Current version of glibc is something like 2.28 and without relinking the program against newer libraries you probably won't be able to get it to run anymore.
Try creating a Virtual Machine (VirtualBox or such) with IN the VM an old enough release of Linux (and its shared libraries) so that the program can still run with it.
Thanks for your reply. Is there a way to tell a program to use an old library instead of the latest ones? Running the program in a VM would be too much of a hassle for me, and it would not be worth the effort.
Any solution that does not require running a VM?
Thanks
 
Old 12-25-2018, 03:43 PM   #4
Grabby
Member
 
Registered: Feb 2016
Posts: 68

Original Poster
Rep: Reputation: Disabled
Quote:
Originally Posted by ehartman View Post
With the command
Code:
strings <your-executable>|grep GLIBC
you can sometimes see for which version of glibc it was compiled.
I did it, and it only says: GLIBC_PRIVATE
 
Old 12-25-2018, 04:13 PM   #5
ehartman
Senior Member
 
Registered: Jul 2007
Location: Delft, The Netherlands
Distribution: Slackware
Posts: 1,674

Rep: Reputation: 884Reputation: 884Reputation: 884Reputation: 884Reputation: 884Reputation: 884Reputation: 884
Quote:
Originally Posted by Grabby View Post
Thanks for your reply. Is there a way to tell a program to use an old library instead of the latest ones?
Sometimes yes, when the library CALL is versioned (that is: the program is looking for lib<library>.so.<major_version>, but normally not for glibc as they all are called through the symbolic link "libc.so.6" and changing that link will break most of the rest of your system as glibc is used by almost all of the executables and THEY will have been compiled for the newer version.
The libraries lib.so.5 (older ELF format. pre 1999) and libc.so.4 (a.out format) aren't around anymore.
By the way: glibc 2.1 (the thread-safe mod) has been around since 1999 and i.e. 2.3 since 2002. The C library is re-released normally every 6 months but as long as the interfaces do not change older compiled programs will still run.

Last edited by ehartman; 12-25-2018 at 04:19 PM.
 
Old 12-25-2018, 04:17 PM   #6
ehartman
Senior Member
 
Registered: Jul 2007
Location: Delft, The Netherlands
Distribution: Slackware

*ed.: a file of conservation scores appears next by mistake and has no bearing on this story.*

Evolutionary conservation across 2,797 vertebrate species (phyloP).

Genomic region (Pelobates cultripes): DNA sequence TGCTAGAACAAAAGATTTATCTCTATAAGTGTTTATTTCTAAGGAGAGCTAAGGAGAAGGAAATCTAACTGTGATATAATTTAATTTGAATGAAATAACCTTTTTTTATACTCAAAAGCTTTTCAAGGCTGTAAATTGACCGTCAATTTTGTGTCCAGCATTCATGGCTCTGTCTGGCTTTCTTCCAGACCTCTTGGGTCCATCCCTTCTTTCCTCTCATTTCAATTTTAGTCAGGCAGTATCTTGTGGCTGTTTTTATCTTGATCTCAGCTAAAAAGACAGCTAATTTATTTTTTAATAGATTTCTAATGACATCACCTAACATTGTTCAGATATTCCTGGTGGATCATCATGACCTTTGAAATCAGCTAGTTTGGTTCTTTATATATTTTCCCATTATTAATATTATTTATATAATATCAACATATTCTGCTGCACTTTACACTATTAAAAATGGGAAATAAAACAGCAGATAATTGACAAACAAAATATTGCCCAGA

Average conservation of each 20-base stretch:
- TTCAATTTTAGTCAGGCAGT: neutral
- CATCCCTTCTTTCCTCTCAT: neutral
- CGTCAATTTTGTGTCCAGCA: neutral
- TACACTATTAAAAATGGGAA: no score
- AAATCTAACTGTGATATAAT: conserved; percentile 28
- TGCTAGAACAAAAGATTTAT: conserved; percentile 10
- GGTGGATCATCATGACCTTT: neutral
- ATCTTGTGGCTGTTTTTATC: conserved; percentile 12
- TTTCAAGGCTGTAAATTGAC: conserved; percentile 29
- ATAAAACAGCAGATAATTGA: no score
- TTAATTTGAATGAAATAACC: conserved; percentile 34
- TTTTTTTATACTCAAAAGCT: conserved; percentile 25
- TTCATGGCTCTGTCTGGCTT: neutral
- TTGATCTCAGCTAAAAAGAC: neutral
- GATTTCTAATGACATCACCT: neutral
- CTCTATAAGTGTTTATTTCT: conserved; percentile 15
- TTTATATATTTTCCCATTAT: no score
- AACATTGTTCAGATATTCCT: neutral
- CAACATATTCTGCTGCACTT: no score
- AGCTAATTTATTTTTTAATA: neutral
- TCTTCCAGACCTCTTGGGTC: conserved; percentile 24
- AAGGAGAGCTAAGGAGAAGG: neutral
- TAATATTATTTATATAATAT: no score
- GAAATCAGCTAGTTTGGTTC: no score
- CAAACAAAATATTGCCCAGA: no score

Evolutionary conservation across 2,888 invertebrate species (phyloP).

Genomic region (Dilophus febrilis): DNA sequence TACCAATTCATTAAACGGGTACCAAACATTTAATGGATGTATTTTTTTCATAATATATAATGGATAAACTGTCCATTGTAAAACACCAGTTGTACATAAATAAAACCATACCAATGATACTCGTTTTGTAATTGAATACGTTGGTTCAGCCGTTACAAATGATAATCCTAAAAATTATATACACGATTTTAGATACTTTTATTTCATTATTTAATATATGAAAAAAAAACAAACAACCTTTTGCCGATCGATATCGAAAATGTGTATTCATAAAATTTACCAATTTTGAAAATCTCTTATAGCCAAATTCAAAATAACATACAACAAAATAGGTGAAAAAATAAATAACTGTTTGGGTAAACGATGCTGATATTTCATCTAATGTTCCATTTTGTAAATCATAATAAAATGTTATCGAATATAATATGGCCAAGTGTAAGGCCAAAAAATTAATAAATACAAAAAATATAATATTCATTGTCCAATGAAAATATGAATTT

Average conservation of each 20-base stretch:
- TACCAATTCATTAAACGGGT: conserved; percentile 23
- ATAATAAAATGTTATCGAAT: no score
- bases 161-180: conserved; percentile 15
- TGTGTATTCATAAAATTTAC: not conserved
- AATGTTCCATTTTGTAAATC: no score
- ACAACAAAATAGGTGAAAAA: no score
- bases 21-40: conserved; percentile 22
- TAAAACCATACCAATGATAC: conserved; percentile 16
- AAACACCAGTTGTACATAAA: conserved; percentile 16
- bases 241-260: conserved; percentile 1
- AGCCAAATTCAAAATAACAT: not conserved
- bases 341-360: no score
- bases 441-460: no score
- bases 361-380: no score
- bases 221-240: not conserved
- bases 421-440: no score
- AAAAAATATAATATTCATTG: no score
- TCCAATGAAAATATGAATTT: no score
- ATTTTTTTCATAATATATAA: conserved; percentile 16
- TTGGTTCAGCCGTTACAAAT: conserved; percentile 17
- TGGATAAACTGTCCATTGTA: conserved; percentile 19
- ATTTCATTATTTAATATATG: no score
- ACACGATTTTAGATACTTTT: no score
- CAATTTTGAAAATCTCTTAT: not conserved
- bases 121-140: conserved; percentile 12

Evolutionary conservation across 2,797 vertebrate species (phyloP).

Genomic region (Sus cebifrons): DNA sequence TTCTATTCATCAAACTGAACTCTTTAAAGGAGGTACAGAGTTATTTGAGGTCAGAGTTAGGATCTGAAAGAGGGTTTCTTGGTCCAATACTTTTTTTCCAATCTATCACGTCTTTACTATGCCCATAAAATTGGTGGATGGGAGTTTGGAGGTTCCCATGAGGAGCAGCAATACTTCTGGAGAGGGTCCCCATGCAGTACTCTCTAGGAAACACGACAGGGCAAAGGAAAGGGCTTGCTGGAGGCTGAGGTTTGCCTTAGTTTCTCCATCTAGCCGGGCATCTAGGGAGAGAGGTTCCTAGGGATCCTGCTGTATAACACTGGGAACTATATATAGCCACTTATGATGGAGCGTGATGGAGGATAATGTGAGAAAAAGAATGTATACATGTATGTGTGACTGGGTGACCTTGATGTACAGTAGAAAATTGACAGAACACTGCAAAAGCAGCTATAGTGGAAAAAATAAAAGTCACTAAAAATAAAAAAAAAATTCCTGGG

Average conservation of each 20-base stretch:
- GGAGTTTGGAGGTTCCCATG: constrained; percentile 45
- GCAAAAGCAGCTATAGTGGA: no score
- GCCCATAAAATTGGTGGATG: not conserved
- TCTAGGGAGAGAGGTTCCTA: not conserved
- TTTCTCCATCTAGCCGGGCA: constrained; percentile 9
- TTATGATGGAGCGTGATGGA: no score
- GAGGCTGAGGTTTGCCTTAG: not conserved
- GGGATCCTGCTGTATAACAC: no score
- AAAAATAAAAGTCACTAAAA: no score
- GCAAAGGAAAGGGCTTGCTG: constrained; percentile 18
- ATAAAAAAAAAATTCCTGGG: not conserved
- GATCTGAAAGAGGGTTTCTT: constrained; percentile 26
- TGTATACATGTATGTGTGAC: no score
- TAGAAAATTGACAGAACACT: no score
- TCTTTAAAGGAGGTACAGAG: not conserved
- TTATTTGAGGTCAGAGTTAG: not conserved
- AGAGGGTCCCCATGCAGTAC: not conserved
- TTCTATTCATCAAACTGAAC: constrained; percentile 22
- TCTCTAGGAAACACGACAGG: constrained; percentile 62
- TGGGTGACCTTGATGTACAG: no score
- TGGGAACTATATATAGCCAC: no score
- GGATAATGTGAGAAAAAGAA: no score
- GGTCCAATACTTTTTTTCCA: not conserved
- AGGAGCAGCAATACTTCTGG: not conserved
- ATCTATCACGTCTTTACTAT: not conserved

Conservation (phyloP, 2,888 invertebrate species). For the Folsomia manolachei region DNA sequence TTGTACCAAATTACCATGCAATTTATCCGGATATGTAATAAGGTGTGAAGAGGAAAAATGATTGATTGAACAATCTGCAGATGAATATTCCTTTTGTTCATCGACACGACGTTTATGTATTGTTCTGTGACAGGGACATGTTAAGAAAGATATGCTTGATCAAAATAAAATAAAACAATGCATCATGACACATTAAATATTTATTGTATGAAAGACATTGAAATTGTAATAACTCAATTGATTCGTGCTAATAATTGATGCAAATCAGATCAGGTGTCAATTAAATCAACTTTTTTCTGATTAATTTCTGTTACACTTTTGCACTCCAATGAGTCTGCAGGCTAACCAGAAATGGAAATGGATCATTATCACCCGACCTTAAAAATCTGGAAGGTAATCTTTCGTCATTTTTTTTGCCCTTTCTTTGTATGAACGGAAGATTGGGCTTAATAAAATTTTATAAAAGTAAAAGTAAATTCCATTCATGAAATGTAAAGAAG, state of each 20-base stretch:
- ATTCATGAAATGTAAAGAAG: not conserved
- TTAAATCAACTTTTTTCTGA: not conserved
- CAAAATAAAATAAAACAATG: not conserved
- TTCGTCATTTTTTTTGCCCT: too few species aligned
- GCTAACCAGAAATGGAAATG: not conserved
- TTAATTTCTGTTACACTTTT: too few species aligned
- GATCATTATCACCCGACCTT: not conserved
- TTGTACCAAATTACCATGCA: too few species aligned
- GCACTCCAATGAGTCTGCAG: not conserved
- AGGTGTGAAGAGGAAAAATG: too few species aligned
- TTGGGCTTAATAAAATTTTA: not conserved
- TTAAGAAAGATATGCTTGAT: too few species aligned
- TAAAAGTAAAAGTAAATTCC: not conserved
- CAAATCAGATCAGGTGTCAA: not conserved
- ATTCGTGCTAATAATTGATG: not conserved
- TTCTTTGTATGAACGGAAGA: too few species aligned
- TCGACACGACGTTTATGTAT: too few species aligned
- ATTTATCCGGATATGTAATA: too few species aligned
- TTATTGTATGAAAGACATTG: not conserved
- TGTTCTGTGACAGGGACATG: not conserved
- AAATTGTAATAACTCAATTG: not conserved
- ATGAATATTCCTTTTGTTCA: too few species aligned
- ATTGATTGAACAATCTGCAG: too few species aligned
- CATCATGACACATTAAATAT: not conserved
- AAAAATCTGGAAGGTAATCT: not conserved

Posts: 1,674

Rep: Reputation: 884Reputation: 884Reputation: 884Reputation: 884Reputation: 884Reputation: 884Reputation: 884
Quote:
Originally Posted by Grabby View Post
I did it, and it only says: GLIBC_PRIVATE
So it might not be glibc it's stumbling against but some other shared library.
What does
Code:
ldd <executable>
tell you about which shared libraries it uses?
 
Old 12-25-2018, 04:34 PM   #7
Grabby
Member
 
Registered: Feb 2016
Posts: 68

Original Poster
Rep: Reputation: Disabled
Quote:
Originally Posted by ehartman View Post
What does
Code:
ldd <executable>
tell you about which shared libraries it uses?
It says: not a dynamic executable
 
Old 12-25-2018, 04:44 PM   #8
Grabby
Member
 
Registered: Feb 2016
Posts: 68

Original Poster
Rep: Reputation: Disabled
I don't know if this may help, but among other things the executable file contains these strings:

/lib64/
/usr/lib64/
/etc/ld.so.cache
search cache=%s
ld.so-1.7.0
glibc-ld.so.cache1.1
dl-cache.c
cache != ((void *)0)
_dl_load_cache_lookup
dl-lookup.c
do-lookup.h

../sysdeps/x86_64/dl-machine.h

../sysdeps/unix/sysv/linux/dl-origin.c

GCC: (GNU) 4.2.1 (SUSE Linux)
 
Old 12-25-2018, 04:49 PM   #9
dugan
LQ Guru
 
Registered: Nov 2003
Location: Canada
Distribution: distro hopper
Posts: 9,822

Rep: Reputation: 4420Reputation: 4420Reputation: 4420Reputation: 4420Reputation: 4420Reputation: 4420Reputation: 4420Reputation: 4420Reputation: 4420Reputation: 4420Reputation: 4420
Can you run the Windows version in WINE?
 
Old 12-25-2018, 05:20 PM   #10
Grabby
Member
 
Registered: Feb 2016